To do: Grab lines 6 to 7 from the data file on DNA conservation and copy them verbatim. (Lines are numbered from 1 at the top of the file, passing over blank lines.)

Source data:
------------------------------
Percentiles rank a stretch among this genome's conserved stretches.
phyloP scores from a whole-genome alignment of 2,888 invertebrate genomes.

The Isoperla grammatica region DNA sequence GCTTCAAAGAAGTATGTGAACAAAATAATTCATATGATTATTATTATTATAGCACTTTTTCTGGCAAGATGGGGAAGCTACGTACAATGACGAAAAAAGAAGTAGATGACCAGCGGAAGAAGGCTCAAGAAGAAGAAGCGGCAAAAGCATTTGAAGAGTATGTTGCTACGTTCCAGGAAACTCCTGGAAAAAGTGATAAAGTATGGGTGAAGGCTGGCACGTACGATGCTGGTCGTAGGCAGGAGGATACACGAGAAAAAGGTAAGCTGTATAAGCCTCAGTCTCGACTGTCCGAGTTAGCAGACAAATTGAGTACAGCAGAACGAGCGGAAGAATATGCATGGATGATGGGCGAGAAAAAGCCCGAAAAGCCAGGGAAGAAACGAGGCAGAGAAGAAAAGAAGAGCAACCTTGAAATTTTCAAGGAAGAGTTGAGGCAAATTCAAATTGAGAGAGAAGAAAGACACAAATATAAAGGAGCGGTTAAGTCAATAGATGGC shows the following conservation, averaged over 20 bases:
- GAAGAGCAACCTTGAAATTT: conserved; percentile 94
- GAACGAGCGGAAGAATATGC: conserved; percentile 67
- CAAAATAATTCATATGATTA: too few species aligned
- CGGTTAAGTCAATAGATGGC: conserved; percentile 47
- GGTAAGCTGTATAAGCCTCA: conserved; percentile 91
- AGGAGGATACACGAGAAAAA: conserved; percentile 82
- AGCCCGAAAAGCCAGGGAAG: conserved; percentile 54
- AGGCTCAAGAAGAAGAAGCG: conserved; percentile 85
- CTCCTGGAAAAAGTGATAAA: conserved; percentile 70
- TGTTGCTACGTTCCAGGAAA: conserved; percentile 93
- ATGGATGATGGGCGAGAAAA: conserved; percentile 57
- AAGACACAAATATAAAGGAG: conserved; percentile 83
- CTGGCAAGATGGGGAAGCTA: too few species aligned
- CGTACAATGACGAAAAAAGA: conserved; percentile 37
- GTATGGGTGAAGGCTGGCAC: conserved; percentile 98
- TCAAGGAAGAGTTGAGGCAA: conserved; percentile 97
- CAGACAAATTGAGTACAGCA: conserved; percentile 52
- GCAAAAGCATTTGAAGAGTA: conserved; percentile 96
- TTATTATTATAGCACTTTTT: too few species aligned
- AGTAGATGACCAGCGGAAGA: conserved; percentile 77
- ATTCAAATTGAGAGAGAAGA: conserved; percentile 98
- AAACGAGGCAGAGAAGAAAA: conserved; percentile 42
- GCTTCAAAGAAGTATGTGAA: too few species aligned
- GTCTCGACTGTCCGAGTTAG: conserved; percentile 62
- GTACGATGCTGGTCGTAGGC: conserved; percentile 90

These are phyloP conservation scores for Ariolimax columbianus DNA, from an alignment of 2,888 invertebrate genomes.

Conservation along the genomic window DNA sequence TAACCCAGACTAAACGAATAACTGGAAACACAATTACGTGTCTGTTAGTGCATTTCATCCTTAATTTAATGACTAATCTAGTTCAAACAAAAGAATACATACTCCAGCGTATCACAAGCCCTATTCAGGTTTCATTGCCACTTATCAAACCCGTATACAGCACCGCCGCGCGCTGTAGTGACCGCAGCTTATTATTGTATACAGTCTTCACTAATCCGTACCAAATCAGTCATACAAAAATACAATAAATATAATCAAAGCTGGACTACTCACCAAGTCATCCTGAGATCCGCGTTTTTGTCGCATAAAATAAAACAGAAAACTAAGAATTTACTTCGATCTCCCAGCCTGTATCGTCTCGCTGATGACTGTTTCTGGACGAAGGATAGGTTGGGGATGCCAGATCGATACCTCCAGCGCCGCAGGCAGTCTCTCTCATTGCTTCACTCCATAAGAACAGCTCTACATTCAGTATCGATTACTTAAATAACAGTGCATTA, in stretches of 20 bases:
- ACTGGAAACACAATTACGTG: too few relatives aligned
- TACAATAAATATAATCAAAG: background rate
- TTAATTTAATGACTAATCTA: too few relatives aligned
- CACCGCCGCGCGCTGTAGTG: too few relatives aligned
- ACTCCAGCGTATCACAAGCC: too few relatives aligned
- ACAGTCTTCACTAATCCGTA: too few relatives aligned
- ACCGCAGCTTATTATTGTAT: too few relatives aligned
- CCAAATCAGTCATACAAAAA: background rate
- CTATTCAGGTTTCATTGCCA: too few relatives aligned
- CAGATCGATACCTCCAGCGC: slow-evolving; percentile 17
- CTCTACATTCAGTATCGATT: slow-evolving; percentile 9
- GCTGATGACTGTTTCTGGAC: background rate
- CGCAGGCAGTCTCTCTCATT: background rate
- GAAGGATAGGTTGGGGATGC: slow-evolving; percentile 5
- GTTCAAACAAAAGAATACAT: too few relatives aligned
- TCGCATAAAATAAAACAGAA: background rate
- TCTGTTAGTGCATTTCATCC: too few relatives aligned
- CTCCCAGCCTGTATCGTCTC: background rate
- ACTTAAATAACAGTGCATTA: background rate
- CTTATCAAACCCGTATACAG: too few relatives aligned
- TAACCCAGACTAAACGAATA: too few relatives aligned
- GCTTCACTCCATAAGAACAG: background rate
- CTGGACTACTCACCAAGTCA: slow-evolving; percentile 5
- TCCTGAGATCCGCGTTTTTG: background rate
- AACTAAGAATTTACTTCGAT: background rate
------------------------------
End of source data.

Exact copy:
- CAAAATAATTCATATGATTA: too few species aligned
- CGGTTAAGTCAATAGATGGC: conserved; percentile 47